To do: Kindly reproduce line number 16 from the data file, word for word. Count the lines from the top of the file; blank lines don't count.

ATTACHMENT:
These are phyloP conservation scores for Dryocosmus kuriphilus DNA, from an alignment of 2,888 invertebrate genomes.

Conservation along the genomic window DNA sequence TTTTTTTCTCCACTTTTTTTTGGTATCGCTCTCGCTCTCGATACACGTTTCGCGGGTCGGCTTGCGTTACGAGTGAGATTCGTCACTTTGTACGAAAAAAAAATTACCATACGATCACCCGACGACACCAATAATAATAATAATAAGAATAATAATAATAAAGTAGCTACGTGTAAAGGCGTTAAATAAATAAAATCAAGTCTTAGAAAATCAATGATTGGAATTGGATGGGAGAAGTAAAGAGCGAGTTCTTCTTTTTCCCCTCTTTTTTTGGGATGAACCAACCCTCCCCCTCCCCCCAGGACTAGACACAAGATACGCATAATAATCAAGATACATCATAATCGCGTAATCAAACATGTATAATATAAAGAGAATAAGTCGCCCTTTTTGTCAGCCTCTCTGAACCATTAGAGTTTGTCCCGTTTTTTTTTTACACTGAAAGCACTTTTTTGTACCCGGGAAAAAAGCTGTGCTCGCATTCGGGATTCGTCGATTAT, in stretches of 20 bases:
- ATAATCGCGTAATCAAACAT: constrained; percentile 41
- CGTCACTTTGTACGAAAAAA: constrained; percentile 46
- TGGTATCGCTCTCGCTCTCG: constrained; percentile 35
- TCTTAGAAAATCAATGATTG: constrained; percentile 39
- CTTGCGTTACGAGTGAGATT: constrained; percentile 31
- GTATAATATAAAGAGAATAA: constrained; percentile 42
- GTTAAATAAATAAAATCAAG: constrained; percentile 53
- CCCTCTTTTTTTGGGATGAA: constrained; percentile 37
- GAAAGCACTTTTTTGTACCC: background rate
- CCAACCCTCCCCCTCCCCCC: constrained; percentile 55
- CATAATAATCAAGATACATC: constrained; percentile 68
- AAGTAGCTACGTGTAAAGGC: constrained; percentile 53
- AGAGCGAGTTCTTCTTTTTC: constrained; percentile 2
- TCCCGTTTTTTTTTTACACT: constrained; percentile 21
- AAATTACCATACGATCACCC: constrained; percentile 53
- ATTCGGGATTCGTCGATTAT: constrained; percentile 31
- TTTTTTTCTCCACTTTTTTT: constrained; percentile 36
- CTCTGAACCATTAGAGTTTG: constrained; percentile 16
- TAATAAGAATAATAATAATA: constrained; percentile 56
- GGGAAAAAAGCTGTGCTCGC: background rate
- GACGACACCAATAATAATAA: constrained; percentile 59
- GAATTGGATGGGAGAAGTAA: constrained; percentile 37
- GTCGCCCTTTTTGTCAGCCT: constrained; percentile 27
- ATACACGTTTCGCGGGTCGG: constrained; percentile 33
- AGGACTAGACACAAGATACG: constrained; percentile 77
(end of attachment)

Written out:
- TCCCGTTTTTTTTTTACACT: constrained; percentile 21